For enhanced safety, the front and rear seat shoulder belts of the Mercedes G-Class are height-adjustable to accommodate a wide variety of driver and passenger heights. A better fit can prevent injuries and the increased comfort also encourages passengers to buckle up. The Land Rover Range Rover has only front height-adjustable seat belts.
The G-Class has standard mbrace, which uses a global positioning satellite (GPS) receiver and a cellular system to remotely unlock your doors if you lock your keys in, help track down your vehicle if it’s stolen or send emergency personnel to the scene if any airbags deploy. The Range Rover doesn’t offer a GPS response system, only a navigation computer with no live response for emergencies, so if you’re involved in an accident and you’re incapacitated help may not come as quickly.
Both the G-Class and the Range Rover have standard driver and passenger frontal airbags, side-impact head airbags, height adjustable front shoulder belts, four-wheel antilock brakes, all wheel drive, traction control and electronic stability systems to prevent skidding.
The Mercedes G-Class weighs 441 to 772 pounds more than the Land Rover Range Rover. The NHTSA advises that heavier vehicles are much safer in collisions than their significantly lighter counterparts.
There are over 77 percent more Mercedes dealers than there are Land Rover dealers, which makes it much easier should you ever need service under the G-Class’ warranty.
The G-Class has a solid front axle with a floating power axle for durability that the Range Rover’s independent front suspension and exposed front driveshafts don’t offer.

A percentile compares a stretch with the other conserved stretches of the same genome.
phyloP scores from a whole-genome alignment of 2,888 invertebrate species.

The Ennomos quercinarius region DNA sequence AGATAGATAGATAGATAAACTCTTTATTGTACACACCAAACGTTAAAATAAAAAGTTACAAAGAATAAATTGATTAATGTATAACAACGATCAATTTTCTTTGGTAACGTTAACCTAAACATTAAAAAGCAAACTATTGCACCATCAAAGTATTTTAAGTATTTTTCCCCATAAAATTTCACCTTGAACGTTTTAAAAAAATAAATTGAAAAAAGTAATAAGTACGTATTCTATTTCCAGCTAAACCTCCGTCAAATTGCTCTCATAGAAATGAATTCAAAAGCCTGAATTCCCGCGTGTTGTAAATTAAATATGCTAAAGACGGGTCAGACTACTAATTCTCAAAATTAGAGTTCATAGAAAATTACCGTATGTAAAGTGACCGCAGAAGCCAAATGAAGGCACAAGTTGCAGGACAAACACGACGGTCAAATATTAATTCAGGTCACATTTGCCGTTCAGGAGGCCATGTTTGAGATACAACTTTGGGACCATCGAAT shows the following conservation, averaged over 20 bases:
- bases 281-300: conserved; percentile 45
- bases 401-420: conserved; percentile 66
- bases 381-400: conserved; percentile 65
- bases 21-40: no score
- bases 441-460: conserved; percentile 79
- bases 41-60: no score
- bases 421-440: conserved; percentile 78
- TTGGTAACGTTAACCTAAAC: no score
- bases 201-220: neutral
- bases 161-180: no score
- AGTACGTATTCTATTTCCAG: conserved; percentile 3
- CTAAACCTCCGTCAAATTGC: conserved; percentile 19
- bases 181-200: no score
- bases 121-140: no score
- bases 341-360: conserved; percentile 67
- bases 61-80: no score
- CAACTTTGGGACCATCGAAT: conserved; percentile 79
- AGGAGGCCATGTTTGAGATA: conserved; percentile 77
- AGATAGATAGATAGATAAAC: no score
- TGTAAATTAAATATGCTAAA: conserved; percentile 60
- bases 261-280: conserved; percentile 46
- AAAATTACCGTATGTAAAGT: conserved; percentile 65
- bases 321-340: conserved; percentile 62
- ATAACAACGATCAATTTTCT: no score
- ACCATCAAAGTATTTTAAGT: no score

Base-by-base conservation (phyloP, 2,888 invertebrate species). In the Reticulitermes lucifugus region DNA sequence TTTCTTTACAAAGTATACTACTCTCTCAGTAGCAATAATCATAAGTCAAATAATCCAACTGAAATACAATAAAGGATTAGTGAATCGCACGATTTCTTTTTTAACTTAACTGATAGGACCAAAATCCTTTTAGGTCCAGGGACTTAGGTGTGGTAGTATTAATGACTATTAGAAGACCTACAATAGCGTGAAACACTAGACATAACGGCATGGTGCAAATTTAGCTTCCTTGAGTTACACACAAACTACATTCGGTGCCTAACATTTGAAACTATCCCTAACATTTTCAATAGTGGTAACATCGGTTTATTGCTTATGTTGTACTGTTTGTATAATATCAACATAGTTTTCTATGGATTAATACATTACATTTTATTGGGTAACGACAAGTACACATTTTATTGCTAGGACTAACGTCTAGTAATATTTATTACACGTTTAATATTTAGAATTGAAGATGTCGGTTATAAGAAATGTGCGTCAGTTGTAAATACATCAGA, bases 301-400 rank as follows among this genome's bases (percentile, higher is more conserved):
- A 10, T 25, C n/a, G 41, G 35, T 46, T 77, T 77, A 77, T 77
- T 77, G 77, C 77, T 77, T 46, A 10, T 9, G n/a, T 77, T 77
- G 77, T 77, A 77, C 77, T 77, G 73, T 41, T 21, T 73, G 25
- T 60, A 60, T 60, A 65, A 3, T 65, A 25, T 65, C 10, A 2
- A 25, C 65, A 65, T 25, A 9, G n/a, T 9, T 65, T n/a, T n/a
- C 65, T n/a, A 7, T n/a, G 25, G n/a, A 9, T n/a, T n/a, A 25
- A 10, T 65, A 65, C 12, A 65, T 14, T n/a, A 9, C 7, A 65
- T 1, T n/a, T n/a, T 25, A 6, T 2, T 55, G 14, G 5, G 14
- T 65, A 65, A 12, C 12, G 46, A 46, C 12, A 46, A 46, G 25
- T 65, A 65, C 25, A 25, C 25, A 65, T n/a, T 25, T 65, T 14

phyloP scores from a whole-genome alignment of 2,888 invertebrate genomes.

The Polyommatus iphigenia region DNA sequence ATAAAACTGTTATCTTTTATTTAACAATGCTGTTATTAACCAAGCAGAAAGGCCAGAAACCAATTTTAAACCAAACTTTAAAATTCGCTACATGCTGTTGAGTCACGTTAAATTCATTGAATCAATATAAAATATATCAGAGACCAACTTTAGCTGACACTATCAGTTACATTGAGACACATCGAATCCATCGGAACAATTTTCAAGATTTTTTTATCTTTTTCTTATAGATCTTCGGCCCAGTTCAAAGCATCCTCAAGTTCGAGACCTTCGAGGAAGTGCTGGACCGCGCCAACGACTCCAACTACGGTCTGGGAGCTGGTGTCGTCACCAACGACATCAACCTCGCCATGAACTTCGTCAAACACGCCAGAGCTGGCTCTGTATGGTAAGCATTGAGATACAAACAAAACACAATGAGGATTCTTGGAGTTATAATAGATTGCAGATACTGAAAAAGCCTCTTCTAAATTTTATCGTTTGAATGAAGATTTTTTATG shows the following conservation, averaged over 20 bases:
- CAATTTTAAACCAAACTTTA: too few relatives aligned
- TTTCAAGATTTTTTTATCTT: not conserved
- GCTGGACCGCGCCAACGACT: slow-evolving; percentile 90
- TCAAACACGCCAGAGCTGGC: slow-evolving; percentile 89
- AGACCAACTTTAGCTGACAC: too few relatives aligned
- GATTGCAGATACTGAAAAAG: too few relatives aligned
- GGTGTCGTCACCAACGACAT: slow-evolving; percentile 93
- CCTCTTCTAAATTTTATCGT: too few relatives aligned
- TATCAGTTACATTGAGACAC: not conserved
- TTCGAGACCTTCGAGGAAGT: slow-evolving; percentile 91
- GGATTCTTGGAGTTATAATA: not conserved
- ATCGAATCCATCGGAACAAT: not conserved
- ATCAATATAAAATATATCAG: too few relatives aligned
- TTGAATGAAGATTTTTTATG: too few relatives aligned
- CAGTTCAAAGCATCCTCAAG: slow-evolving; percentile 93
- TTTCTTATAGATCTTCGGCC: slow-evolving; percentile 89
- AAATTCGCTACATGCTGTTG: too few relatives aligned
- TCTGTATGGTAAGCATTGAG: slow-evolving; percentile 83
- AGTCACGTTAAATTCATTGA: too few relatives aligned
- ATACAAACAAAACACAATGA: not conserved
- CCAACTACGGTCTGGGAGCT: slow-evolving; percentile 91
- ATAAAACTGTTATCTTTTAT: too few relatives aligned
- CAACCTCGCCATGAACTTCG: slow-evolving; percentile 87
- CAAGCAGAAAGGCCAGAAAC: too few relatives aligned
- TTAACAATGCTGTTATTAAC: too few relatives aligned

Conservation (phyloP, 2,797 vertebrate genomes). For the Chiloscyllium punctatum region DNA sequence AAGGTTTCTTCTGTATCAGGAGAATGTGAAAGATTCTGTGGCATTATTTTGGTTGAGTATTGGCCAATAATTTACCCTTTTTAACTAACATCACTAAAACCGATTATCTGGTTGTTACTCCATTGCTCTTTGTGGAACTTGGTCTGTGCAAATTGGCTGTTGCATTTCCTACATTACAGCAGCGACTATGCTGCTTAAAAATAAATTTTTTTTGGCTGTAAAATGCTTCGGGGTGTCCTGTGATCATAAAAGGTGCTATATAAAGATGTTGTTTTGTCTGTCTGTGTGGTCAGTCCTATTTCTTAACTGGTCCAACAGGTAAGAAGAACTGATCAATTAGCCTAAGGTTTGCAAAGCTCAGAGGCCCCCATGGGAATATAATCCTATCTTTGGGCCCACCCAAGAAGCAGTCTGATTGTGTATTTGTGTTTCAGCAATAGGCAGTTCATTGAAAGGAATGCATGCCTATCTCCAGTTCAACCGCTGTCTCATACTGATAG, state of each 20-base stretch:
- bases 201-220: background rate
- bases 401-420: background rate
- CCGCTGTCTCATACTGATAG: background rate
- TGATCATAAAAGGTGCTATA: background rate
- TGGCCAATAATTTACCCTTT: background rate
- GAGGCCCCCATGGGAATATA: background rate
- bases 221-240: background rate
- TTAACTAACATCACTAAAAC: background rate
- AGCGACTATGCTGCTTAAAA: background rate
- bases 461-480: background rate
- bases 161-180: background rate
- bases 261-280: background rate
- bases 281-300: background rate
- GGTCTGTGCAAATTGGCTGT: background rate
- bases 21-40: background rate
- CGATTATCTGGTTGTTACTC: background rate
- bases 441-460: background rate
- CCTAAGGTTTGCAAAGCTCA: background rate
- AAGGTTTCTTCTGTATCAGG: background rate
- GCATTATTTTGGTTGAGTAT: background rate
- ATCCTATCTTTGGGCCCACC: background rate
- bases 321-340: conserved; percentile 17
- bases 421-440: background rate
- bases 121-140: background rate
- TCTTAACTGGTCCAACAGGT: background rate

J.D. Power and Associates’ 2012 Initial Quality Study of new car owners surveyed provide the statistics that show that Mercedes vehicles are better in initial quality than Land Rover vehicles. J.D. Power ranks Mercedes 9th in initial quality, above the industry average. With 23 more problems per 100 vehicles, Land Rover is ranked 28th, below the industry average.
The G550’s standard 5.5 DOHC V8 produces 13 more horsepower (388 vs. 375) and 16 lbs.-ft. more torque (391 vs. 375) than the Range Rover’s standard 5.0 DOHC V8. The G63’s standard 5.5 turbo V8 produces 34 more horsepower (544 vs. 510) and 99 lbs.-ft. more torque (560 vs. 461) than the Range Rover Supercharged/Autobiography’s standard 5.0 supercharged V8.
In heavy traffic or at stoplights the G-Class G63’s engine automatically turns off when the vehicle is stopped, saving fuel and reducing pollution. The engine is automatically restarted when the driver gets ready to move again. (Start/Stop isn’t accounted in present EPA fuel mileage tests.) The Range Rover doesn’t offer an automatic engine start/stop system.
For better traction, the G-Class has larger standard tires than the Range Rover (265/60R18 vs. 235/65R19).
The G550’s standard tires provide better handling because they have a lower 60 series profile (height to width ratio) that provides a stiffer sidewall than the Range Rover’s standard 65 series tires.
The G-Class has a standard full size spare so your trip isn’t interrupted by a flat. A full size spare costs extra on the Range Rover Without the option you must depend on a temporary spare, which limits mileage and speed before replacement.
The G-Class is 1 foot, 1.3 inches shorter than the Range Rover, making the G-Class easier to handle, maneuver and park in tight spaces.
The G-Class has 2.9 inches more front headroom and .8 inches more rear headroom than the Range Rover.
The G-Class has a much larger cargo area with its rear seat up than the Range Rover with its rear seat up (45.2 vs. 32.1 cubic feet). The G-Class has a much larger cargo area with its rear seat folded than the Range Rover with its rear seat folded (79.5 vs. 71.7 cubic feet).